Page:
2. Try Natural Alternatives to Ambien

Although they may not pack the same punch, there are plenty of alternatives to Ambien that can help you get to sleep. Try some of these natural sleep aids:

  •         Melatonin
  •         L-Tryptophan
  •         5-HTP
  •         L-Theanine
  •         Chamomile

3. Go to Meetings

You may find it helpful to go to Pills Anonymous or other meetings for people who are also dealing with addiction. Being around people who are going through the same thing can make the process much easier. Being around people who have successfully quit a drug like Ambien will reinforce the idea it’s possible.

If nothing else, these meetings will give you sympathetic ears. Quitting a drug can be a lot harder when no one around you truly appreciates what it entails.

4. Consider Rehab

A rehabilitation center – either inpatient or outpatient – can make a huge difference, as well. These facilities are filled with professionals who focus solely on helping people break their addictions to drugs. 

As with meetings, they will also offer you plenty of opportunities to speak with others who are going through the same experience and those who have successfully done so already.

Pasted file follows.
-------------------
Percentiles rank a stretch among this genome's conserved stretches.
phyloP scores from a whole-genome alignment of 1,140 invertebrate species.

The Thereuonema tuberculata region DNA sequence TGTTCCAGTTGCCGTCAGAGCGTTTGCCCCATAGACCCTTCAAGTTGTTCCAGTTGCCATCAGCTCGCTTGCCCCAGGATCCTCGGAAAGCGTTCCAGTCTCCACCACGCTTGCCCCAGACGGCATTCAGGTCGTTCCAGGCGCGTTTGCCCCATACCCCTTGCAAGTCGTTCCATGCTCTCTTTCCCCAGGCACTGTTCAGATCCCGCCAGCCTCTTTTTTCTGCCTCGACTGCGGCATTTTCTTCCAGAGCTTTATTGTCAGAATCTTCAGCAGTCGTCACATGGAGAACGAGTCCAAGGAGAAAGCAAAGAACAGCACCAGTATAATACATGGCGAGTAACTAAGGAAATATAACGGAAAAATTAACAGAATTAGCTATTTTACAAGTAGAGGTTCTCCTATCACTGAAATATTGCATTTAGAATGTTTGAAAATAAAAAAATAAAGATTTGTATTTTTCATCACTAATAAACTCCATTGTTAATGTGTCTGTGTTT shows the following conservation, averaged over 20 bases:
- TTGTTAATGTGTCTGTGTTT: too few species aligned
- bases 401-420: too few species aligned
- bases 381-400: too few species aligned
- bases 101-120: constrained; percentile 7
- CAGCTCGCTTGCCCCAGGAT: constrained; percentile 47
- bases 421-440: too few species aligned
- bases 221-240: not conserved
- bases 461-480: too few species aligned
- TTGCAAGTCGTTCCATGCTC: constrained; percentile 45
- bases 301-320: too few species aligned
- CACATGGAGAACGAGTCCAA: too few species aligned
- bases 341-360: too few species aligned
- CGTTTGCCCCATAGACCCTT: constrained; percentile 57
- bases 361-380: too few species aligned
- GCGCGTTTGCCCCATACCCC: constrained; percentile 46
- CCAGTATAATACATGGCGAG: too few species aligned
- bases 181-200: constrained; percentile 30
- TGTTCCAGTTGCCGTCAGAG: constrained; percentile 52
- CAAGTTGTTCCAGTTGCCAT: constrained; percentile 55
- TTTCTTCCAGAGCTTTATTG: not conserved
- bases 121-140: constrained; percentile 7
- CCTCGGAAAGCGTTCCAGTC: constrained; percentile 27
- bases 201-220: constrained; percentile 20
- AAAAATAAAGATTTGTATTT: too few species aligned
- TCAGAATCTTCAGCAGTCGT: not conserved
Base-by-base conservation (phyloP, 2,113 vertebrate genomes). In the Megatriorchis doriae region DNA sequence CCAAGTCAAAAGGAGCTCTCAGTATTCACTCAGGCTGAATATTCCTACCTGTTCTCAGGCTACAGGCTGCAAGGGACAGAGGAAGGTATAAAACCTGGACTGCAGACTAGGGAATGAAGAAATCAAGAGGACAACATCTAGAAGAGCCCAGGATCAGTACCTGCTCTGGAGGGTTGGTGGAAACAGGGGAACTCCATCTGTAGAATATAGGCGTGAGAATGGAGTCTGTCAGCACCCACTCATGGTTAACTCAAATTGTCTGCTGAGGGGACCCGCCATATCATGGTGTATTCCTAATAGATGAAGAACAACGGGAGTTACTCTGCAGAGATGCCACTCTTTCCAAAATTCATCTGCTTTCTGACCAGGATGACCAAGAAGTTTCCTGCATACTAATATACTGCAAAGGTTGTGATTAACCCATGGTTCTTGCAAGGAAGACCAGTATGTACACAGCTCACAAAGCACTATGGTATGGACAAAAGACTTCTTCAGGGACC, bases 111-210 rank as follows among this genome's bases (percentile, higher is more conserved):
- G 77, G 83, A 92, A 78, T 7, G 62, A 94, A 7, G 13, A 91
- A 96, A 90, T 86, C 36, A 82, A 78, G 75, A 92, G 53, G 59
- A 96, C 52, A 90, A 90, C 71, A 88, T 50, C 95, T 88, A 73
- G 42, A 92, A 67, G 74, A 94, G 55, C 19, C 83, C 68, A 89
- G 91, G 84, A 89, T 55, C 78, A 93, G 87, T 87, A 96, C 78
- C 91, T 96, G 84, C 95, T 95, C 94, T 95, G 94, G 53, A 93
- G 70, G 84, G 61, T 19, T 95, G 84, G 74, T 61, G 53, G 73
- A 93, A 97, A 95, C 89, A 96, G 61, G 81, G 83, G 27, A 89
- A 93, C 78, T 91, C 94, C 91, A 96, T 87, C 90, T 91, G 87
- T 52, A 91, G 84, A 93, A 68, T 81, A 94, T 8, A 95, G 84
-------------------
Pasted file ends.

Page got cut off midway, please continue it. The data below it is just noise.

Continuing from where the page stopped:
If you are worried about trying to quit without all the demands of your everyday life getting in the way, inpatient care may be the best option. Aside from the fact that you’ll be under constant surveillance by medical professionals, this choice will keep you safe from distractions until you’re ready to return.

Want Help Overcoming Ambien Withdrawal?

Getting through the Ambien addiction withdrawal stage doesn’t need to be such an overwhelming challenge. If you are interested in having professional support during this difficult time, Find Addiction Rehabs is here to help you find a qualified specialist.